The Centers for Disease Control and Prevention (CDC) report that congenital heart defects affect nearly 1% of―or about 40,000―births per year in the United States. Children who are less than 1 year old consist of almost 50 percent of deaths resulting from congenital heart defects.
Artificial intelligence may hold the key to faster, more accurate diagnoses than those of medical professionals, which could cause survival odds for affected infants to soar. Dr. Kolawole Oyelese, a perinatologist with Atlantic Maternal Fetal Medicine in New Jersey, offers sobering stats: “While only about 1 percent of babies will be born with a congenital heart defect, almost 25 percent of those children will have a heart defect that requires surgery to correct it within the first year.”
Oyelese cautions that, left undetected, heart defects in babies could cause death within the first month. By diagnosing heart problems in utero, doctors can make informed decisions for lifesaving treatment. Currently, medical expert use ultrasound imaging for fetal diagnosis, but human error can cause some heart defects to escape detection. Since treating congenital heart defects within a week after birth is proven to boost the prognosis, developing quicker, more precise technology for diagnosis has long been a priority.
Machine learning feeds a computer data and uses statistical techniques to help it "learn" how to get progressively better at a task, without having been specifically programmed for that task, eliminating the need for millions of lines of written code. Earlier problems with applying machine learning to analyze heart defects in children stemmed from how rare-occurring this condition is. Without sufficient data points to train the AI, inaccuracies had plagued hopes of clinical use.
Researchers from RIKEN use a computer process called “object detection” that mimics human observation skills, enabling the AI to analyze fetal heart images.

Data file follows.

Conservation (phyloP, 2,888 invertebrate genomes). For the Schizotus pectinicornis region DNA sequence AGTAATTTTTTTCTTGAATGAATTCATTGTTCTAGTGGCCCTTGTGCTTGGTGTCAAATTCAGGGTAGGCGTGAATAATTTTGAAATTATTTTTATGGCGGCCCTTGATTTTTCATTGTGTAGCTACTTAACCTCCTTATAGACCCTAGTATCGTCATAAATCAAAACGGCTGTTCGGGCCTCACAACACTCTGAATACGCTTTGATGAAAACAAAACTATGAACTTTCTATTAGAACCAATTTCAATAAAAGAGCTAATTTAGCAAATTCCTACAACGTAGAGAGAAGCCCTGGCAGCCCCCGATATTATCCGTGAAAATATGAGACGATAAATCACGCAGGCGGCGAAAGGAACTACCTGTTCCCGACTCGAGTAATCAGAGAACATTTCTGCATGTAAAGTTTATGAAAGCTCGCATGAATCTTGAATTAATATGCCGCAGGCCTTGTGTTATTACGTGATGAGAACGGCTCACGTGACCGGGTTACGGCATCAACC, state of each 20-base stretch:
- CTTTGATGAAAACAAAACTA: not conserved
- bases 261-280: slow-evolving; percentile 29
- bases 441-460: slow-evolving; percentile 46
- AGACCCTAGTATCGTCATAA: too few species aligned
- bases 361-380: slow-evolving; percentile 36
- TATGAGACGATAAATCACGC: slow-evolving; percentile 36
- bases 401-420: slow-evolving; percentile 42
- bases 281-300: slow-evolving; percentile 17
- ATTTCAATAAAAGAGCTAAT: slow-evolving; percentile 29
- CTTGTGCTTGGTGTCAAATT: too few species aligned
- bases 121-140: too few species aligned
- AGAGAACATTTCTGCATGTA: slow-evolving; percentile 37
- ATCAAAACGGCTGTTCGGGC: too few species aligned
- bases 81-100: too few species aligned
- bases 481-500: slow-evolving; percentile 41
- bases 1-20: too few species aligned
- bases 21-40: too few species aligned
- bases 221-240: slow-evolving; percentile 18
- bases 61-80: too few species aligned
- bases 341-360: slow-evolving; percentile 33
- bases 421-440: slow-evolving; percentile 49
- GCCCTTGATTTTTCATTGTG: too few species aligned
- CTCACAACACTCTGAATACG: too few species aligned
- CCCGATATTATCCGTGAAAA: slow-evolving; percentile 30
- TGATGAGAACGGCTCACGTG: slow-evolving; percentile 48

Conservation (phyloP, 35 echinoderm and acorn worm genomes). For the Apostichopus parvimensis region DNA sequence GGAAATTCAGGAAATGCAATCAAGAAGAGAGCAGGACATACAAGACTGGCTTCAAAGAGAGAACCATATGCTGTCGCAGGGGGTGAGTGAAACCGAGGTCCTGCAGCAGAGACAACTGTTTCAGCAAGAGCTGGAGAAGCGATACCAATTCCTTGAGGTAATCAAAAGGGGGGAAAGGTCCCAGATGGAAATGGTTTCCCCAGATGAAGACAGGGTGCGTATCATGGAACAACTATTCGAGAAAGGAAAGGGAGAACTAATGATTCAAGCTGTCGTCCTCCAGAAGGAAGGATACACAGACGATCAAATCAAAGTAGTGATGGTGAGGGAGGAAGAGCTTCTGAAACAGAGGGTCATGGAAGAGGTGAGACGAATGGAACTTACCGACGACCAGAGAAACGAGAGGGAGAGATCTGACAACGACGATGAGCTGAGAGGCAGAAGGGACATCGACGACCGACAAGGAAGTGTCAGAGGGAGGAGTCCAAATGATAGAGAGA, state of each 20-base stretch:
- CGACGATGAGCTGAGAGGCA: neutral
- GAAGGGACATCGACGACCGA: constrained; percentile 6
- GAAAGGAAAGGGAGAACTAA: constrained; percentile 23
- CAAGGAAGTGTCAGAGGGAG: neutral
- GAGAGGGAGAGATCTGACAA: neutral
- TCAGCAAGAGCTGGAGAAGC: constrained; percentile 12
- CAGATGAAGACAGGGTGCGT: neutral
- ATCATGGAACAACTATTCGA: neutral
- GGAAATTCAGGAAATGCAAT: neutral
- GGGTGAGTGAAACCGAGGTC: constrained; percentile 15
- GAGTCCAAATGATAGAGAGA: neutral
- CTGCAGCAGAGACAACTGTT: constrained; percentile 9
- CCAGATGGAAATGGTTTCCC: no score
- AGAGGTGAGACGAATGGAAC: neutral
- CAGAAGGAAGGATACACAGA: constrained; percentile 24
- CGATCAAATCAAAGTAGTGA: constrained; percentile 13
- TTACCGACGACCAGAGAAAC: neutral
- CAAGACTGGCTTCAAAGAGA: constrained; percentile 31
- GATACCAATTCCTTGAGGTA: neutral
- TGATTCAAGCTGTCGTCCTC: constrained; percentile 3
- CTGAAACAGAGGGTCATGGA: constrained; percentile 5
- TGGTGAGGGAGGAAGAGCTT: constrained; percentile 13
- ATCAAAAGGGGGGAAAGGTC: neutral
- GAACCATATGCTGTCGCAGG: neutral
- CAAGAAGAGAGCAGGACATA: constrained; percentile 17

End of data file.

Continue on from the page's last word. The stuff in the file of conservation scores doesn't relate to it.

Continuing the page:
The RIKEN Center for Advanced Intelligence Project (AIP), in collaborating with Fujitsu Ltd. and Showa University, dared to explore whether a more accurate solution was possible. Despite the constraints of relatively small and incomplete collections of data, this team successfully developed new machine learning technology that can accurately predict the presence of congenital heart defects.
A typical diagnosis involves a fetal heart expert using the comparison of normal and abnormal fetal heart images in addition to their instincts as trained professionals. Researchers from RIKEN instead use a computer process called “object detection” that mimics human observation skills, enabling the AI to analyze fetal heart images.
Masaaki Komatsu, a RIKEN AIP researcher who led the project, states in a press release, “This breakthrough was possible thanks to the accumulated discussions among the experts on machine learning and fetal heart diagnosis. RIKEN AIP has many AI experts and opportunities for collaboration, like this project. We hope that the system will go into widespread use by means of the successful cooperation among clinicians, academia, and the company.”
The team plans to roll out clinical trials in university hospitals throughout Japan. By obtaining more fetal ultrasound images in the database through these trials, they expect increased accuracy for the AI system.
While the RIKEN team believes this system could soon account for a significant drop in missed diagnoses, Oyelese makes a case for human professionals not being shown the door quite yet. “While [AI] may help make the diagnosis more accurate, it is still not a replacement for years of expertise, clinical experience, or training.”